Installing Ubuntu took about 30 minutes, with only minimal input required -- mostly creating a user name and password. Here's where this version differs from other Linux editions built on the same basic code: Esoteric stuff is hidden from view by simplified user interfaces and sensible default settings.
Ubuntu's desktop shows the same mindset, with a minimum of the onscreen widgets cluttering many Linux releases. Three menus at the top left -- Applications, Places and System -- clearly group access to all the important parts of the computer. The system features a well-edited set of third-party programs, including the Firefox Web browser, an Outlook-ish e-mail/address book/calendar program called Evolution and the OpenOffice productivity suite.
But Ubuntu doesn't support the popular music and video formats (most importantly, MP3 and Flash), which the developers could not include and still keep this distribution free. Adding them is easy enough if you know where to look -- but neither Ubuntu's setup screens nor its help file explain this, much less provide the helpful installer ( http:/
Adding most extra programs, however, is a breeze. The "Add/Remove" item at the end of the Applications menu provides access to a catalogue of downloadable applications; find a program you like, click the checkbox next to it and the "Apply" button below, and Ubuntu handles everything else. (You do, however, have to adjust a few settings to get access to the full set of software available.) Removing an installed program is just as quick.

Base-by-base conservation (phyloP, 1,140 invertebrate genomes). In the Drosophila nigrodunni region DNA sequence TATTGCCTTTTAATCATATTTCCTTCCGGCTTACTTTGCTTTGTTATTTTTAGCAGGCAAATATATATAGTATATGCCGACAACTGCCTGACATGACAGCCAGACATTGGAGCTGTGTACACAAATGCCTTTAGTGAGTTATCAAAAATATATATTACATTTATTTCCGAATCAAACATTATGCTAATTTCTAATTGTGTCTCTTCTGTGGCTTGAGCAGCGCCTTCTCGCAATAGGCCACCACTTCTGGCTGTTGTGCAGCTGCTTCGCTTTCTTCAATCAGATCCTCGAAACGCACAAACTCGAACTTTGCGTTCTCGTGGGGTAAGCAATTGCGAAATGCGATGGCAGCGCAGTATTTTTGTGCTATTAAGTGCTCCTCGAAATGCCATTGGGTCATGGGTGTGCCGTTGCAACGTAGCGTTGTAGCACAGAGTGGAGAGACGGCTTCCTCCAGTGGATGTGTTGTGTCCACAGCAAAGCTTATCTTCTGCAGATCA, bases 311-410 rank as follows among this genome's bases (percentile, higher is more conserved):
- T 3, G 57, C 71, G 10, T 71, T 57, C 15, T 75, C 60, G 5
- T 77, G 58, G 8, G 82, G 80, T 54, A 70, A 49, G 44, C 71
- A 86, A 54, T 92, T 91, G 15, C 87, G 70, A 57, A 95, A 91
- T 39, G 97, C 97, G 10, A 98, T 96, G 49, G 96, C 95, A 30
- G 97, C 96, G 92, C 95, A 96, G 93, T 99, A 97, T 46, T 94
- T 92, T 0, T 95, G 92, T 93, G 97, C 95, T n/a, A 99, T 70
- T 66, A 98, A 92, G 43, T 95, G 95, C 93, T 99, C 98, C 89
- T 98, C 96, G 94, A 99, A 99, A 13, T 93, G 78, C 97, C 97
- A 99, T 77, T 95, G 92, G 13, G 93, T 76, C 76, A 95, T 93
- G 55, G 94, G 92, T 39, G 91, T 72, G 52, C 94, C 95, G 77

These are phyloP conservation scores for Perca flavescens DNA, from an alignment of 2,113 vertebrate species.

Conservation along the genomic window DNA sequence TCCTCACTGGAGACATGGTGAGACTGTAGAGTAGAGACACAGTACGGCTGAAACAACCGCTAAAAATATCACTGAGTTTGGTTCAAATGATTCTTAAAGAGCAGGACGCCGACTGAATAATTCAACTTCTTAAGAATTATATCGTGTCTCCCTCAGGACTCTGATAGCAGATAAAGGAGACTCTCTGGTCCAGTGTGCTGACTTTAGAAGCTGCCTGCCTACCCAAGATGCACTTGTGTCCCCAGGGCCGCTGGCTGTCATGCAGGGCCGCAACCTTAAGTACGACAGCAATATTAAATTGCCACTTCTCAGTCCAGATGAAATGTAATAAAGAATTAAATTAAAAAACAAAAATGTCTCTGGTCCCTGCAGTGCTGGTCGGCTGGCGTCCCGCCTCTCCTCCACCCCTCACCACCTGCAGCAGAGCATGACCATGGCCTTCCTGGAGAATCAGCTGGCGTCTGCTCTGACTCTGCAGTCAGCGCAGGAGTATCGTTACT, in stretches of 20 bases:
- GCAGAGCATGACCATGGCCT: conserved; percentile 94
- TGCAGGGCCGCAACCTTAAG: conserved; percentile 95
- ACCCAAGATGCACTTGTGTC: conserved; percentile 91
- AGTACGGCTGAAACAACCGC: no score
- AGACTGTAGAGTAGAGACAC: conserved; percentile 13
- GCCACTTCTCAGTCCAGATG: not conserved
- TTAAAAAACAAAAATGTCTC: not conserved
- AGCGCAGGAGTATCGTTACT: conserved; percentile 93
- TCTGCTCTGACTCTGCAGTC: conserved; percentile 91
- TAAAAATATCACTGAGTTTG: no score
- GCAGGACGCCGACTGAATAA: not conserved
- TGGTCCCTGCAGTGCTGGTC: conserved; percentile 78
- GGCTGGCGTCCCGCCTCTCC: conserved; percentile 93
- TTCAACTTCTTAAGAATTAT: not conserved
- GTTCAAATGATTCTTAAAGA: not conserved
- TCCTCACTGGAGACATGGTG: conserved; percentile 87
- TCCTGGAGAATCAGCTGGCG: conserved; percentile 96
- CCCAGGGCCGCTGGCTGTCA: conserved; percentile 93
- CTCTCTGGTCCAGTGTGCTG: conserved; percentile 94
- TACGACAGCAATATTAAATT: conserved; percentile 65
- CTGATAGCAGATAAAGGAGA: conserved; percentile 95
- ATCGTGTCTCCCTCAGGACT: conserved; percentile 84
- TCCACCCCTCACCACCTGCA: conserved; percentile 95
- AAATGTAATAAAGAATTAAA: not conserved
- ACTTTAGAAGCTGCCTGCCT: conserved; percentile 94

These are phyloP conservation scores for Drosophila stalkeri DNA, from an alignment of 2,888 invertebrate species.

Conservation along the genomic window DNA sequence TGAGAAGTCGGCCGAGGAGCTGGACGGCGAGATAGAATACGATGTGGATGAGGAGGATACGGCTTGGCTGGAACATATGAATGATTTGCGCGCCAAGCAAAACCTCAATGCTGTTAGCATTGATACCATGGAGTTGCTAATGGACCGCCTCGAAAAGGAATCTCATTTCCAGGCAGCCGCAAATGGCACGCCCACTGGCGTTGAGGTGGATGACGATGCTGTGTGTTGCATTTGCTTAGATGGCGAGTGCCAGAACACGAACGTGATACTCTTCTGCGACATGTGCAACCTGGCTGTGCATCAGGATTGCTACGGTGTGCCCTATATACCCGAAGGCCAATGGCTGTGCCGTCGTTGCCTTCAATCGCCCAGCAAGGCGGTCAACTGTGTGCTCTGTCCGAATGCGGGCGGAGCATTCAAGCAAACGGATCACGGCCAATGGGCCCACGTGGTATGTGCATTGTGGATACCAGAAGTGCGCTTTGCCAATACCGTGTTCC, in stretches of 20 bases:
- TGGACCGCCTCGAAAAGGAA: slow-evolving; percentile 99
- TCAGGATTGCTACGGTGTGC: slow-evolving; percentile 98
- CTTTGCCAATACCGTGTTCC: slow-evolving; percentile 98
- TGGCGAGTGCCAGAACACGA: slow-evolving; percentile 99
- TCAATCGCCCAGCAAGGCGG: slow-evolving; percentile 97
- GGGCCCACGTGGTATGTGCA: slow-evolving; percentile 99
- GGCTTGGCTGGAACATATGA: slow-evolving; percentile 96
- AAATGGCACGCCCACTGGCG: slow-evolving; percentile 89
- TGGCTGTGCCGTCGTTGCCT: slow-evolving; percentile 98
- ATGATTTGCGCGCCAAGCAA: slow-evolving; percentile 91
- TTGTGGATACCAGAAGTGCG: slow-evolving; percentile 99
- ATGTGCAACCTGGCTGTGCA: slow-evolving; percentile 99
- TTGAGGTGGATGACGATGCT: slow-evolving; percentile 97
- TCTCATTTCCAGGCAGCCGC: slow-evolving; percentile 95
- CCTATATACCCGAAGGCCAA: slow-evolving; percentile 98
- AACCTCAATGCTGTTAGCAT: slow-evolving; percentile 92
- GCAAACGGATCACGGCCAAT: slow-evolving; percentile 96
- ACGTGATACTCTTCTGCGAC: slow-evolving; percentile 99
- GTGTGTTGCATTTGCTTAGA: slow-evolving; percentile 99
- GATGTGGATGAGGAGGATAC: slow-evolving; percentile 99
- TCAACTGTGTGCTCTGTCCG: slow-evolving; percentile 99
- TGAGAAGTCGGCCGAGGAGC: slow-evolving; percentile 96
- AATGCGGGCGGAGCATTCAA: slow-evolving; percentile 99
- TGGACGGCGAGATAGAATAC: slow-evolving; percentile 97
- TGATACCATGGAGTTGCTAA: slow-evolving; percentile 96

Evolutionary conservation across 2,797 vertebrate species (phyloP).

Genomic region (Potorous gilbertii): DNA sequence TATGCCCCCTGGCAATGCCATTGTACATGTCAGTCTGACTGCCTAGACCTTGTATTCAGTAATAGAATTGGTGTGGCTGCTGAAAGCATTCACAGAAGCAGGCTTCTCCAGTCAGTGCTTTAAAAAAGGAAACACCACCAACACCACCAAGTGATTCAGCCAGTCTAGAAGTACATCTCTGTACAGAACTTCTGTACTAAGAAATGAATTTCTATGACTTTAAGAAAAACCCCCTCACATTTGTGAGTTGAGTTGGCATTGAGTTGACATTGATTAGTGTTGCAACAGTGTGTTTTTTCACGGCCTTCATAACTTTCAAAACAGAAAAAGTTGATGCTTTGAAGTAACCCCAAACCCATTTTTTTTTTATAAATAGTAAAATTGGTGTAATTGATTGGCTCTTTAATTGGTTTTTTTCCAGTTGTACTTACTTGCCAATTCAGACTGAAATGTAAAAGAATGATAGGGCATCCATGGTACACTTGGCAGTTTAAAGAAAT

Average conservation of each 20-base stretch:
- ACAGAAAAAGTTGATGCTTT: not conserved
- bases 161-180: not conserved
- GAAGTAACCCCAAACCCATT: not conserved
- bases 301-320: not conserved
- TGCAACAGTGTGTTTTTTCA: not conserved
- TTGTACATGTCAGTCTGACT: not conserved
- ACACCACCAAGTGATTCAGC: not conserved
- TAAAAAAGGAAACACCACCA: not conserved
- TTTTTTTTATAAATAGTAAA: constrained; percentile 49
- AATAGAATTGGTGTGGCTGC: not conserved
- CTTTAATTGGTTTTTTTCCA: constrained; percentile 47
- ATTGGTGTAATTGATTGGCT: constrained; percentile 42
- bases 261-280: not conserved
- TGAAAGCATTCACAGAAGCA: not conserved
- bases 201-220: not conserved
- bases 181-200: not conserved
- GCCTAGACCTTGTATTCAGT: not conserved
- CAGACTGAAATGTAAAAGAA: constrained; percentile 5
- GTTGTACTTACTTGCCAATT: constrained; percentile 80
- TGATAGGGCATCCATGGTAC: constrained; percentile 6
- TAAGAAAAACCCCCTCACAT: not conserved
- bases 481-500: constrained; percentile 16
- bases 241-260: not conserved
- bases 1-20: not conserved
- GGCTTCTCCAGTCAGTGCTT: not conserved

This centralized approach can seem odd, but it works -- and sticking to Ubuntu's repository of programs drops the already-low risk of catching a Linux virus to just about zero.
Most common external devices work properly in Ubuntu; for example, USB flash-memory key chains showed up on the desktop as they would in Windows, but faster, and an HP printer worked immediately, without needing any extra software. But Ubuntu's scanner program didn't recognize the HP's built-in scanner, and I haven't been able to transfer music to an iPod Nano in two programs supposedly capable of the task.
Issues like the last one mean Ubuntu isn't likely to please a multimedia junkie. It also probably won't work for those attached to their current Windows programs (though it's possible to run some Windows applications within Linux using such translation software as Wine or CrossOver).
But that leaves a large group of people who use a computer just for the Web, e-mail, and the occasional letter or spreadsheet. Some of them might find that it's easier to get those things done in Ubuntu than in a far-less-secure copy of Windows 98 -- if, that is, they can wrap their heads around the idea of taking such a leap into the unknown.
Living with technology, or trying to? E-mail Rob Pegoraro email@example.com.